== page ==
A BRITISH pensioner has been told she has six months before she must leave her home.
Janet Hayden, 70, has been advised that her bank is seeking offers on her home even though she claims a friend is willing to stump up the cash.
The expatriate bought a plot of land in La Viñuela in 2003 and says she was advised by her legal representative that although the land was not designated for housing, she could secure the appropriate licence by paying a small fine.
Janet says she never received a licence, however, and later discovered her home had been built on dangerous ‘walking’ land with serious structural problems.
She claims she had been told to by her solicitor to take out increasingly high mortgages to cover building costs only for her property to become almost worthless when it was discovered to be illegal and unsafe.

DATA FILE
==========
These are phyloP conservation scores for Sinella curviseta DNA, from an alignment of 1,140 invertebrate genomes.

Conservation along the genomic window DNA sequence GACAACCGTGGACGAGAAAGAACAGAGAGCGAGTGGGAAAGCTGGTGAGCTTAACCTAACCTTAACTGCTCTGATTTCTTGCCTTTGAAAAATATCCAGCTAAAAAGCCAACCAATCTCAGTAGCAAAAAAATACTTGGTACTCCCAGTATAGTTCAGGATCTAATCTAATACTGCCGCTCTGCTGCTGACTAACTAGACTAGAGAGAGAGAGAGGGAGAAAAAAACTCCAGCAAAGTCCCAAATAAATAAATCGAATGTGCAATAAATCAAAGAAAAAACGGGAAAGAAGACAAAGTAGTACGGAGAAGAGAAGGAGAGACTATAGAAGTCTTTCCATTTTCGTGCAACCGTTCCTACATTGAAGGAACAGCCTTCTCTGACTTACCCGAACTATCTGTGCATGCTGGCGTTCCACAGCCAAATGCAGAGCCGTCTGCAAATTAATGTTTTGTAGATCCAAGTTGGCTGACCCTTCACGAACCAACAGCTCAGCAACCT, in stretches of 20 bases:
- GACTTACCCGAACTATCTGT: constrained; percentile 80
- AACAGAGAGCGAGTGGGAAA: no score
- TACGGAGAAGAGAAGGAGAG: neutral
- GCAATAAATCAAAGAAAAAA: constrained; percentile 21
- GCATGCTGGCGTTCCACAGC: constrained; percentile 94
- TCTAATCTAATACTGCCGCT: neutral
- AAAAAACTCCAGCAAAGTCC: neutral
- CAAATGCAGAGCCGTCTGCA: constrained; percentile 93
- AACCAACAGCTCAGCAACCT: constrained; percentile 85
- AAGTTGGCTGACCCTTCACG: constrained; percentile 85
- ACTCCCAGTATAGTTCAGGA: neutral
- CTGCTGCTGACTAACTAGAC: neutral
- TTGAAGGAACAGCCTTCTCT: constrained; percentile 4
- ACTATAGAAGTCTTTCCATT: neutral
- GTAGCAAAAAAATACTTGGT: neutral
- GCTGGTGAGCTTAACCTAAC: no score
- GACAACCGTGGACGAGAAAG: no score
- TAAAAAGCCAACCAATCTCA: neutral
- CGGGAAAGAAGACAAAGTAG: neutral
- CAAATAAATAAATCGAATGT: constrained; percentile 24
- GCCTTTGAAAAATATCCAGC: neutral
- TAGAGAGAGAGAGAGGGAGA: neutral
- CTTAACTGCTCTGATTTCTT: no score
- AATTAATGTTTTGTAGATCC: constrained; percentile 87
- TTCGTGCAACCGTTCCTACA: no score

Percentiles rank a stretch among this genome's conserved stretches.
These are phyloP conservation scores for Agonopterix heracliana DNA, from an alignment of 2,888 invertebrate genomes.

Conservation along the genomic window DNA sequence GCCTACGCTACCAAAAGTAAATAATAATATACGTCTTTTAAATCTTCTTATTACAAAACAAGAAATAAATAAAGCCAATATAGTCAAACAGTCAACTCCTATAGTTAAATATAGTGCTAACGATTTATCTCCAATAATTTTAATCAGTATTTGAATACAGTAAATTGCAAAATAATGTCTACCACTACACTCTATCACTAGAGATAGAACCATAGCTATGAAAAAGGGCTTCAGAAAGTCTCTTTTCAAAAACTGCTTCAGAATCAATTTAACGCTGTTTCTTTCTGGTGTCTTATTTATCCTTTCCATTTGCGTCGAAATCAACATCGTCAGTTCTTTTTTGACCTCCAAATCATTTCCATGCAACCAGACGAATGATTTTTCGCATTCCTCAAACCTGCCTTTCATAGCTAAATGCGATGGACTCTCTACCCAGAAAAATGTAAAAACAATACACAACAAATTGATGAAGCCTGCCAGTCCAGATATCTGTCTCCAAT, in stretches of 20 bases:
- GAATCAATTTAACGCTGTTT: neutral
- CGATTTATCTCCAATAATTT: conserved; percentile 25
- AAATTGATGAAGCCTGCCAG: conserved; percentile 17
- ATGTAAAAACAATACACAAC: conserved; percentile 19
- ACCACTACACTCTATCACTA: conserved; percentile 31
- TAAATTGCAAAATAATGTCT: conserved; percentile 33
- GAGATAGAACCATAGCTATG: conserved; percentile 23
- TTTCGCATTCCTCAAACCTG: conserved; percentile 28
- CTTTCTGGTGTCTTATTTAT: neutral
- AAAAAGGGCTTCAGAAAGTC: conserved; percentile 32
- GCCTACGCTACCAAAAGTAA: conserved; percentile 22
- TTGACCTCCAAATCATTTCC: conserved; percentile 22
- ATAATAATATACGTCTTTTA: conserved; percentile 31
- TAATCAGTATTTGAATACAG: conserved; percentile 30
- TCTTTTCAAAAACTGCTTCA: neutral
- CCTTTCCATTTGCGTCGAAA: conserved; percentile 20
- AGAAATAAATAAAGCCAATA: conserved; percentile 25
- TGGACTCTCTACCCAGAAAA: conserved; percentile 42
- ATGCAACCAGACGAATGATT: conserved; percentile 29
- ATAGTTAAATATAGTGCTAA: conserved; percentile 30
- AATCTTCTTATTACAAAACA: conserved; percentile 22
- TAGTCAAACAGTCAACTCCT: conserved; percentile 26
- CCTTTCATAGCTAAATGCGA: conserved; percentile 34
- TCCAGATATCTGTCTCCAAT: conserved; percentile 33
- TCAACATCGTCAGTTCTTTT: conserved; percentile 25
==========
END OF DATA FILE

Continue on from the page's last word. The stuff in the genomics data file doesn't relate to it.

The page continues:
Janet explained the building’s collapse is now “inevitable” without the installation of 17 metre steel rod piling. Threatened with eviction on various occasions and suffering from a health condition, Janet has been trying to reach an agreement with her bank for several years, but has now learned they plan to sell her home from under her.
The news comes after she was offered hope earlier this year when her bank said they would delay her eviction in the wake of a hunger strike campaign.
The news follows campaign groups Save Our Homes Axarquia’s (SOHA) announcement that around 20,000 homes are at risk of being demolished after they were unwittingly built on non-urban land.
The organisation, which has been running since 2008, is asking Velez-Malaga Council to change its criteria to spare some homeowners the hardship of losing their property.
Philip Smalley, the group’s president, said some owners “believe because they have all their paperwork and no action has been taken against them to date they are legal.”
He said only 200 property owners have contacted him so far and is calling on anyone with doubts over their home’s legality to get in touch [email protected]